Surviving and understanding Tantrums

Surviving our child’s big feelings is one of the most really difficult aspects of parenting. We all need support at these times. Unfortunately, the tantrum is a characteristic feature of toddlers’ lives. They normally start at the age of one and can continue to beyond three. They are often frightening for you and for them. However, they have an important function in your child’s development. What are they and why are they so important?

What is a Tantrum?

Tantrums are storms of feelings, often a response to being told “no” If you say no, you have to be prepared for the response, I know how hard it is to survive them. Saying no to your child is very important, not only as they need to learn about limits but in addition how to collapse and recover from them. If you always give in, a child is always in control and may struggle to separate from you. It often makes for a very bossy kind of personna that has an inflated experience of self. This may lead to difficulties in friendships and peer relationships. Other children simply don’t tolerate ” being controlled”.

Why are they important

A child’ s brain is born unfinished. 90 per cent of the growth in their brain occurs in the first five years of life. There are rapid neuronal connections, and hence your child’s brain influenced the interactions between you and their environment.

They arise because your child’s higher rational brain is developing the capacity to manage powerful feelings in a way that is acceptable. Tantrums are more noticeable prior to language development. Tantrums are a key time for brain sculpting. They enable pathways to manage stress and assertion later in life. Yes, they are a really good thing!

The problem of the ” too good child”

Maybe you are managing lots of tantrums now. Please be reassured that the ” too good child” who has no tantrums may be over compliant. They learn big feelings are not acceptable, they repress emotion and struggle with self-assertion now and later life. Consequently, your child ( who is having tantrums) by contrast learns how to manage frustration and big feelings. They will learn that it’s okay to be assertive!

Surviving and managing a Tantrum?

A tantrum may bring up some very uncomfortable feelings within you. You may react with anxiety or anger. It may even result in feelings of helplessness, powerlessness, and embarrassment. How it makes you feel is the main communication of the tantrum, you are meant to feel worried, hopeless and angry. It may, therefore, be helpful to understand that it’s not personal, but the communication of very strong feelings.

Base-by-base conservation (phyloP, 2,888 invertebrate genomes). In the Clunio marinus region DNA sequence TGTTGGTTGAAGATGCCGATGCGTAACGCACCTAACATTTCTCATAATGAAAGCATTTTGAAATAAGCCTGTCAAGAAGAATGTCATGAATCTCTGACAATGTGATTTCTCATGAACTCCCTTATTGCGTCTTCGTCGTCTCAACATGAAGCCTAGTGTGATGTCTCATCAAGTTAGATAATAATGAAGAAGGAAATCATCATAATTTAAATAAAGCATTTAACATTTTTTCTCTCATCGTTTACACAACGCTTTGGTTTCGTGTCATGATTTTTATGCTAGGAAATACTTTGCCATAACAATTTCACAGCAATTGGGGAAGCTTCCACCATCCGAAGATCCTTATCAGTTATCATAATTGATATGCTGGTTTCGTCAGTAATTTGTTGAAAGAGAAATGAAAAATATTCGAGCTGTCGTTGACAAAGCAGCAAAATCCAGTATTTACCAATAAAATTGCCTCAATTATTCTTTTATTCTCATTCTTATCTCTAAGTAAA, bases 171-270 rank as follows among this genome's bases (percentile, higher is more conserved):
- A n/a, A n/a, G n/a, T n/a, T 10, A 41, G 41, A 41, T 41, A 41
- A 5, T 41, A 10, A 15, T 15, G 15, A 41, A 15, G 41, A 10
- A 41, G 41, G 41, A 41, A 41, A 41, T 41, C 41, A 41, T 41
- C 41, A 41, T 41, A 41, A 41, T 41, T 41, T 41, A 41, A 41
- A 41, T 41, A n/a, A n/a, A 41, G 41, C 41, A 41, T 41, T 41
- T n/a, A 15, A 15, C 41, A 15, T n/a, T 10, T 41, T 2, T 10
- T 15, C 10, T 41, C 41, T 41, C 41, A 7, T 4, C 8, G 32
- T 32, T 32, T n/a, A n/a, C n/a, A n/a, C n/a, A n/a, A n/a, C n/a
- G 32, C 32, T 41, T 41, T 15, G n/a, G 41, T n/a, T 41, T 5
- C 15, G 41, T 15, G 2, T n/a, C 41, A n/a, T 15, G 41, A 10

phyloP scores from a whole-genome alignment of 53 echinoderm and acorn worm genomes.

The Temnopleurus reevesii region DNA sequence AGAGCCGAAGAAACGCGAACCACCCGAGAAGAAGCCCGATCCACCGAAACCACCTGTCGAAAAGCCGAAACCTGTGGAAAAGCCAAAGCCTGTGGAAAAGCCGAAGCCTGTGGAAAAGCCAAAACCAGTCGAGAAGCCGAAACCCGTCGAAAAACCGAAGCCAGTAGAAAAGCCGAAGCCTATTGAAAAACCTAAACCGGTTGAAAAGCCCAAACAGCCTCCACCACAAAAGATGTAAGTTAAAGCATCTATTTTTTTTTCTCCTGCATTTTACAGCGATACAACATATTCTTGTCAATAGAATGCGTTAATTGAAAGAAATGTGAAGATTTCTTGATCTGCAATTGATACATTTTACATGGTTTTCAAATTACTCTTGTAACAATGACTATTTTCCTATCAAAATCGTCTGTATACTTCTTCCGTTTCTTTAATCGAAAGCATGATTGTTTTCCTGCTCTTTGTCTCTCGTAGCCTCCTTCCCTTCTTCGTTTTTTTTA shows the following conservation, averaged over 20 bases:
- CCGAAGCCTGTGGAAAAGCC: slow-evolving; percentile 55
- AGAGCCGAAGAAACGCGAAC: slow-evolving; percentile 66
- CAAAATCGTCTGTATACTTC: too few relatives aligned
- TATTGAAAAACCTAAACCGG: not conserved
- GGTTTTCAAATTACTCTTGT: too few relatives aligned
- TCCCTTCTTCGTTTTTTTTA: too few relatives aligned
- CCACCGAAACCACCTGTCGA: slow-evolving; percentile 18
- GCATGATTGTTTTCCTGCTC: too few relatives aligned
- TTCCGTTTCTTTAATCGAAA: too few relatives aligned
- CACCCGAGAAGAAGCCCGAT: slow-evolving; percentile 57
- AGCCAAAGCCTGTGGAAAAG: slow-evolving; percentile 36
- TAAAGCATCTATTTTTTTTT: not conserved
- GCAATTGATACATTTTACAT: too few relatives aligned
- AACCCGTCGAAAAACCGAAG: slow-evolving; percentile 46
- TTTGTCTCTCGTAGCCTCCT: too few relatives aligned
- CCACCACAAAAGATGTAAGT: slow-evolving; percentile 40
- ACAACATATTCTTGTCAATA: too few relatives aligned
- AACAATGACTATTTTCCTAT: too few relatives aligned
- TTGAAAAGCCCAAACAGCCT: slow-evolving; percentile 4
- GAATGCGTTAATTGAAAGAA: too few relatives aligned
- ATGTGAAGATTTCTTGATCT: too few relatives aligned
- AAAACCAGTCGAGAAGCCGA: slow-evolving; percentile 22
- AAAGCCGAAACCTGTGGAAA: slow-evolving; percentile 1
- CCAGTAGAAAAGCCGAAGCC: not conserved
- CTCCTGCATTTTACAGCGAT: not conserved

Due to the unfinished nature of a child’s emotional brain, children tend “to act” rather than speak, their communication is through the behaviour. Our task is to count to 10, gather our thoughts, try our best to remain calm, not be flooded by their feelings, and offer an understanding of what might be troubling them. Surviving them is so hard as they are not to do with reason. Often, we want them to stop quickly, during these times it is helpful to know that there are two different types of tantrums and alternative ways of managing each one.

Surviving Distress and Nero Tantrums

Two types of tantrums were identified by Margot Sunderland from her book What Every Parent Needs to Know ( it’s a great book)

During the ” Nero” tantrum” you need to move away from your child, hold the limit firmly, and do not give in. There is often an absence of tears, they may be screaming and shouting. There is a feeling of being bullied into submission. Hold firm, use ignoring. If you give in at this stage, they will learn that this behaviour will get them their desired outcome. Ensure you have discussed clear limits prior to this. Safety first, it’s never okay for your child to hit or destroy toys, etc, You could say:

I know you are angry but I can’t let you hit or kick me

By contrast the “Distress tantrum“, you will see lots of tears, a fragmented sense of self, they seem more out of control. They may throw themselves on the floor, look very miserable and more.

During this type of tantrum, the main aim is to reassure, contain and help them by soothing. During these moments, you might:

  • Hold them tenderly, sit with them
  • Use words such as I know, I know, you really wanted the toy, It’s okay I am here.
  • Distract, but limit their choices, two will be more than enough
  • Say to yourself, that this is very real for them and genuine.

A supportive statement to say to yourself in those hot moments

If you are struggling to manage the storm, be kind to yourself, we are all human. Remember, that we are ” real parents” not perfect ones. When I am struggling, I often say to myself:

This will pass and breathe

Everything passes in life…this moment will too. Generally children and parents always want to do better, so tomorrow is another day.

In conclusion, I really hope that this blog may help you to survive those “hot moments” with your child. Anger is going to be the theme for a while. If you would like more help on Tantrums, do get in contact and I am also running a Positive Parenting for Toddlers Workshop In November,

We will be sharing lots more on Tantrums and difficult behaviours.

Furthermore, remember to say I love you no whatever you do or say forever. When your child knows that they are loved unconditionally no matter what, the connection and attachment between you will be secure for life and everything is much easier. With Love Always Catherine

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